ChinaBak is selling its remaining products at below cost and liquidating its receivables in order to pay off what it owes the banks. The banks now hold the chairman's shares as collateral, such that liquidation of a large block could occur at any time.
Again, no rational investor could justify holding shares of company in such near-term dire straits. Yet, the rumor still cause a dramatic (but short-lived) spike on tremendous volume.
Following the brief 65% spike, the stock is already down by 30% from its highs, and looks set to plunge much lower. The recent delisting notice from Nasdaq has still not been resolved and it looks as if ChinaBak will have no way of avoiding delisting. This would send the stock back to pennies on the pink sheets.
Like Cleantech, ChinaBak had conducted a 1:10 reverse split in order to avoid delisting. Were it not for the benefit of that split, ChinaBak's stock would currently be trading at just 11 cents, and would have already been delisted to the pink sheets.
The emergence of explosive rumors among companies which have dramatically reduced their floats by reverse splits does not appear to be a coincidence. Spreading a rumor on a company with a large float can be expected to have a limited effect.
But with these low-float companies, the effect is predictably explosive. This game has proven to be consistent, and I expect to see it repeated more in the coming weeks and months.
The problem is that any benefit to those who get in late is very short-lived. An even bigger problem is there is often no ability to get out unscathed. Once the share price begins to collapse, the bid evaporates just at a time when sellers are most eager to get out. The result is a steep plunge in price that cannot be avoided.
Investors may show a brief paper gain as the stock is rising. But when it comes time to sell, the lack of a reasonable bid means that losses will be steep and unavoidable. Some investors inevitably are tempted to wait it out after the plunge begins, hoping the share price will recover. But typically the stock just grinds lower over time, trapping the investor in a stock which virtually can't be sold at any reasonable price.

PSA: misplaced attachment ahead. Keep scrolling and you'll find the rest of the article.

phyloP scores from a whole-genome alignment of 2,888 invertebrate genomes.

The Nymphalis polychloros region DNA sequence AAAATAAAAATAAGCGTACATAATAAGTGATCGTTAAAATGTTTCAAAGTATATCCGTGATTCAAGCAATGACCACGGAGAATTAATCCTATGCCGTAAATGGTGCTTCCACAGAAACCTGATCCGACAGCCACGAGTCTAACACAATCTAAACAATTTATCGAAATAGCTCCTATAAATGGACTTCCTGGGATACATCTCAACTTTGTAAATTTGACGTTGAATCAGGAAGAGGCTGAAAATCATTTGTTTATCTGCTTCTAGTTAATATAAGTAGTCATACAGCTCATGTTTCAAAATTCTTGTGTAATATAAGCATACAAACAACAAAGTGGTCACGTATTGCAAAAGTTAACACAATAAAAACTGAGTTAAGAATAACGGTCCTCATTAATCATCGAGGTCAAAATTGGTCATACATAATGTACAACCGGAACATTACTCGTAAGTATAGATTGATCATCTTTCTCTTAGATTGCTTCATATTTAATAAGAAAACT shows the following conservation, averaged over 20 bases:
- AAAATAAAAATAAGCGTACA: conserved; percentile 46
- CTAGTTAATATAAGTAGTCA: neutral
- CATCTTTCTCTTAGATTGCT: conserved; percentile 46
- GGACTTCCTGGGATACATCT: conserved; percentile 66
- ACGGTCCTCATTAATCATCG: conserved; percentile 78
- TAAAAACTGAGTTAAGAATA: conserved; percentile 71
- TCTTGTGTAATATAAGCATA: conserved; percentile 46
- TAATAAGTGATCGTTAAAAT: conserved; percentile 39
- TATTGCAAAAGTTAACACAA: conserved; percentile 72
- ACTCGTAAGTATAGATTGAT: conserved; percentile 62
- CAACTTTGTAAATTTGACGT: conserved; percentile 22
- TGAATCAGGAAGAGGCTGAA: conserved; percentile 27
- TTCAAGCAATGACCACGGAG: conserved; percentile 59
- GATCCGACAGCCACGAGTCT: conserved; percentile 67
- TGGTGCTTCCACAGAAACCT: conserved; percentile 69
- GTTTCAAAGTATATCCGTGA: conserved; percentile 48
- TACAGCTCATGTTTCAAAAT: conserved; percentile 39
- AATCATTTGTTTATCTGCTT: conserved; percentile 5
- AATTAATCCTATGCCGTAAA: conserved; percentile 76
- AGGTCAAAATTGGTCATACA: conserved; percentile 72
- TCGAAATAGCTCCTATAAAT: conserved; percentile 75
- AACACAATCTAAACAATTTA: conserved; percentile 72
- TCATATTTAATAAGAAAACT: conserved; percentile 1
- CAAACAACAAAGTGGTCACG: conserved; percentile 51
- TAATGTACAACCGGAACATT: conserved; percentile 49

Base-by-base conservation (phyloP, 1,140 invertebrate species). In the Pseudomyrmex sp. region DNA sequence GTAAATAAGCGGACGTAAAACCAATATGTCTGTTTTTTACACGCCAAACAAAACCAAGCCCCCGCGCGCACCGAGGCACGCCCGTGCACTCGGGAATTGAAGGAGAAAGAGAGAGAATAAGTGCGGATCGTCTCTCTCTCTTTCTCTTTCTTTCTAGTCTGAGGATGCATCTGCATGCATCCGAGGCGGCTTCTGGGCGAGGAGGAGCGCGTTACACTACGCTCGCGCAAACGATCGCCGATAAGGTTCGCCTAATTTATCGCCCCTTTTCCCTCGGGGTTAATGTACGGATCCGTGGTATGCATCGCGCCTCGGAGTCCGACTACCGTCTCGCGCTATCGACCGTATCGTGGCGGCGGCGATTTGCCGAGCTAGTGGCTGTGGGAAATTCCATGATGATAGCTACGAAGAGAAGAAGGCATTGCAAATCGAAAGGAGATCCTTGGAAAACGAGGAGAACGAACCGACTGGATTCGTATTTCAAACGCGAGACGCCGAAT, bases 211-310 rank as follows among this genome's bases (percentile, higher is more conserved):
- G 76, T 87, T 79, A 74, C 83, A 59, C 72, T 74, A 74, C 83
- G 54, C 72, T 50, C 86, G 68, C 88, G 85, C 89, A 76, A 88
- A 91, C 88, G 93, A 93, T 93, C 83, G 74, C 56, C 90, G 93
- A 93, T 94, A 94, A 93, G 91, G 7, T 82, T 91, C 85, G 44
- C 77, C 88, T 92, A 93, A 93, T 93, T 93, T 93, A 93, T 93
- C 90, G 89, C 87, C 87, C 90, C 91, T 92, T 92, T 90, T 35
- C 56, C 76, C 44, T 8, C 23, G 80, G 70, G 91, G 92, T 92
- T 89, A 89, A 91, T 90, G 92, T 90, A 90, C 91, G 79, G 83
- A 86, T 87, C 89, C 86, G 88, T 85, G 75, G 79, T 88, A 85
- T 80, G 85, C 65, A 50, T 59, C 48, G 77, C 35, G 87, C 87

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On a daily basis, Cleantech continues to grind back towards a price below $4, where it began. It is currently down by around 50% from its recent high. Meanwhile, ChinaBak has already begun its descent back towards sub $1 levels, where it began before the false rumor. It currently sits at $1.12.
These are just two examples. But other recent instances of the "low-float rumor game" are numerous. Other stocks include
. CALI nearly doubled from $2.75 to over $5 on a one-day rumor. That stock has now dropped by 40% from its highs, back to $3. It now trades on almost no volume. China TechFaith briefly soared 50% before collapsing, and now sits at around $1.
As we can see, while it may be tempting to envision gains of a few hundred percent in the space of a few days, the reality is this is a losing proposition for the overwhelming majority of those who get tempted into playing. It remains the case that with these reverse-split rumor stocks, for most investors, the only way to win is not to play.
For those with a high-risk tolerance, shorting these stocks can be an interesting play, which is how I choose to participate. But such investors should make sure that they are aware of the risks of shorting.
At the time of publication the author was short CBAK and CLNT.
This article was written by an independent contributor, separate from TheStreet's regular news coverage.
Rick Pearson is a private investor focusing on U.S.-listed China small-cap stocks. Until 2005, Pearson was a director at Deutsche Bank, spending nine years in equity capital markets in New York, Hong Kong and London. Previously, he spent time working in venture capital in Beijing. Mr. Pearson graduated magna cum laude with a degree in finance from the University of Southern California and studied Mandarin for six years. He has frequently lived, worked and traveled in China since 1992.